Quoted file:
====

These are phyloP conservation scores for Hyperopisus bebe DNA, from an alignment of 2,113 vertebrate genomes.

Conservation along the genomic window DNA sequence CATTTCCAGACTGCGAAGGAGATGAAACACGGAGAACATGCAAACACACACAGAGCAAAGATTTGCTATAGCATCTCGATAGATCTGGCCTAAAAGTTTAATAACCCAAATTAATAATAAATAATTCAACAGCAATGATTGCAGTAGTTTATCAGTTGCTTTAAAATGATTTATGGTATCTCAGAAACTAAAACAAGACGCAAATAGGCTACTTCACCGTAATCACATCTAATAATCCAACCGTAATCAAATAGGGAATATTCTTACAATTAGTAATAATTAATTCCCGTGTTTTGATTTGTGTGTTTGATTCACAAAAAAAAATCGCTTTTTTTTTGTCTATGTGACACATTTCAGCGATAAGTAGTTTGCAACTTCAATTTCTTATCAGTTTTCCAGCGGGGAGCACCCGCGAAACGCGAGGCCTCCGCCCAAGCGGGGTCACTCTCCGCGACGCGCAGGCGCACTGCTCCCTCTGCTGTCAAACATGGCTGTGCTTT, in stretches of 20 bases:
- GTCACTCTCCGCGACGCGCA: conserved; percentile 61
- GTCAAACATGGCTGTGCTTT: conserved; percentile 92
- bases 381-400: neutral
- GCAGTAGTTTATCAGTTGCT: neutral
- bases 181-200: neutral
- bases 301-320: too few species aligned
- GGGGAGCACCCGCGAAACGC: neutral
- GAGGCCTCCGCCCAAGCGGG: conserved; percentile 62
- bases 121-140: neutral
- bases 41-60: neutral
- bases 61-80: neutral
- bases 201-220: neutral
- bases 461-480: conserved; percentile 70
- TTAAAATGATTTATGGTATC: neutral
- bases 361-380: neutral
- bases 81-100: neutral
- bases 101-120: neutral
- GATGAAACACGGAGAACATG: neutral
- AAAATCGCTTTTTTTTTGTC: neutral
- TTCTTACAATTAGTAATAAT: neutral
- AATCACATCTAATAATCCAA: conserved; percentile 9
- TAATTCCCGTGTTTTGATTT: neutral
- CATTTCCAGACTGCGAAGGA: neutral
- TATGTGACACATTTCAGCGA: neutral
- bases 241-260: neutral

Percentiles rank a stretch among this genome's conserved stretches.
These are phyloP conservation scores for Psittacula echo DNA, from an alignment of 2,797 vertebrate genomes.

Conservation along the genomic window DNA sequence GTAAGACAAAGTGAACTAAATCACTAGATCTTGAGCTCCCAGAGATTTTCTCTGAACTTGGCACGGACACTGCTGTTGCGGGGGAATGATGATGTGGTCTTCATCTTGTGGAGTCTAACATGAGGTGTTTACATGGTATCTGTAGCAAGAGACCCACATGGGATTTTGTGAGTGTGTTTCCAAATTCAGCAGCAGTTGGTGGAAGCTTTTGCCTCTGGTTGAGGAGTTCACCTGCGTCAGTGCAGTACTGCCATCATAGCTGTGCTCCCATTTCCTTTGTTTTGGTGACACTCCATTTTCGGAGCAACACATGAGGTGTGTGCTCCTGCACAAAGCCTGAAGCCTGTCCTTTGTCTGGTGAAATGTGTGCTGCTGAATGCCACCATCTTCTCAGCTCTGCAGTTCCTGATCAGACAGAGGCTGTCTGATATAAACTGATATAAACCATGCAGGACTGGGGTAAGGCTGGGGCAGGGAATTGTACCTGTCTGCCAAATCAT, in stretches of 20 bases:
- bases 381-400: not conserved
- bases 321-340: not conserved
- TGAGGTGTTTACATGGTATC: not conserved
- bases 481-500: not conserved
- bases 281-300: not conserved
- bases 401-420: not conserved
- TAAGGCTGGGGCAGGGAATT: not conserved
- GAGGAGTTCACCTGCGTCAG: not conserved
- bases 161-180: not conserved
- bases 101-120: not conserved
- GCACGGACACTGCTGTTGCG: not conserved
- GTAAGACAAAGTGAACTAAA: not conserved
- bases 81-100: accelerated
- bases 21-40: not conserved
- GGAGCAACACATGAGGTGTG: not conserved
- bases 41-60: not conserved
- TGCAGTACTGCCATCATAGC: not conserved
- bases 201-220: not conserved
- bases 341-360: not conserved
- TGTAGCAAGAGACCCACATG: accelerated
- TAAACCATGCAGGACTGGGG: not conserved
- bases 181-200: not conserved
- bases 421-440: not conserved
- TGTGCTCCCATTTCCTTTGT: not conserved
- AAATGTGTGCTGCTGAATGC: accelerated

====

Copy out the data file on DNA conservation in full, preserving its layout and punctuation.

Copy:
These are phyloP conservation scores for Hyperopisus bebe DNA, from an alignment of 2,113 vertebrate genomes.

Conservation along the genomic window DNA sequence CATTTCCAGACTGCGAAGGAGATGAAACACGGAGAACATGCAAACACACACAGAGCAAAGATTTGCTATAGCATCTCGATAGATCTGGCCTAAAAGTTTAATAACCCAAATTAATAATAAATAATTCAACAGCAATGATTGCAGTAGTTTATCAGTTGCTTTAAAATGATTTATGGTATCTCAGAAACTAAAACAAGACGCAAATAGGCTACTTCACCGTAATCACATCTAATAATCCAACCGTAATCAAATAGGGAATATTCTTACAATTAGTAATAATTAATTCCCGTGTTTTGATTTGTGTGTTTGATTCACAAAAAAAAATCGCTTTTTTTTTGTCTATGTGACACATTTCAGCGATAAGTAGTTTGCAACTTCAATTTCTTATCAGTTTTCCAGCGGGGAGCACCCGCGAAACGCGAGGCCTCCGCCCAAGCGGGGTCACTCTCCGCGACGCGCAGGCGCACTGCTCCCTCTGCTGTCAAACATGGCTGTGCTTT, in stretches of 20 bases:
- GTCACTCTCCGCGACGCGCA: conserved; percentile 61
- GTCAAACATGGCTGTGCTTT: conserved; percentile 92
- bases 381-400: neutral
- GCAGTAGTTTATCAGTTGCT: neutral
- bases 181-200: neutral
- bases 301-320: too few species aligned
- GGGGAGCACCCGCGAAACGC: neutral
- GAGGCCTCCGCCCAAGCGGG: conserved; percentile 62
- bases 121-140: neutral
- bases 41-60: neutral
- bases 61-80: neutral
- bases 201-220: neutral
- bases 461-480: conserved; percentile 70
- TTAAAATGATTTATGGTATC: neutral
- bases 361-380: neutral
- bases 81-100: neutral
- bases 101-120: neutral
- GATGAAACACGGAGAACATG: neutral
- AAAATCGCTTTTTTTTTGTC: neutral
- TTCTTACAATTAGTAATAAT: neutral
- AATCACATCTAATAATCCAA: conserved; percentile 9
- TAATTCCCGTGTTTTGATTT: neutral
- CATTTCCAGACTGCGAAGGA: neutral
- TATGTGACACATTTCAGCGA: neutral
- bases 241-260: neutral

Percentiles rank a stretch among this genome's conserved stretches.
These are phyloP conservation scores for Psittacula echo DNA, from an alignment of 2,797 vertebrate genomes.

Conservation along the genomic window DNA sequence GTAAGACAAAGTGAACTAAATCACTAGATCTTGAGCTCCCAGAGATTTTCTCTGAACTTGGCACGGACACTGCTGTTGCGGGGGAATGATGATGTGGTCTTCATCTTGTGGAGTCTAACATGAGGTGTTTACATGGTATCTGTAGCAAGAGACCCACATGGGATTTTGTGAGTGTGTTTCCAAATTCAGCAGCAGTTGGTGGAAGCTTTTGCCTCTGGTTGAGGAGTTCACCTGCGTCAGTGCAGTACTGCCATCATAGCTGTGCTCCCATTTCCTTTGTTTTGGTGACACTCCATTTTCGGAGCAACACATGAGGTGTGTGCTCCTGCACAAAGCCTGAAGCCTGTCCTTTGTCTGGTGAAATGTGTGCTGCTGAATGCCACCATCTTCTCAGCTCTGCAGTTCCTGATCAGACAGAGGCTGTCTGATATAAACTGATATAAACCATGCAGGACTGGGGTAAGGCTGGGGCAGGGAATTGTACCTGTCTGCCAAATCAT, in stretches of 20 bases:
- bases 381-400: not conserved
- bases 321-340: not conserved
- TGAGGTGTTTACATGGTATC: not conserved
- bases 481-500: not conserved
- bases 281-300: not conserved
- bases 401-420: not conserved
- TAAGGCTGGGGCAGGGAATT: not conserved
- GAGGAGTTCACCTGCGTCAG: not conserved
- bases 161-180: not conserved
- bases 101-120: not conserved
- GCACGGACACTGCTGTTGCG: not conserved
- GTAAGACAAAGTGAACTAAA: not conserved
- bases 81-100: accelerated
- bases 21-40: not conserved
- GGAGCAACACATGAGGTGTG: not conserved
- bases 41-60: not conserved
- TGCAGTACTGCCATCATAGC: not conserved
- bases 201-220: not conserved
- bases 341-360: not conserved
- TGTAGCAAGAGACCCACATG: accelerated
- TAAACCATGCAGGACTGGGG: not conserved
- bases 181-200: not conserved
- bases 421-440: not conserved
- TGTGCTCCCATTTCCTTTGT: not conserved
- AAATGTGTGCTGCTGAATGC: accelerated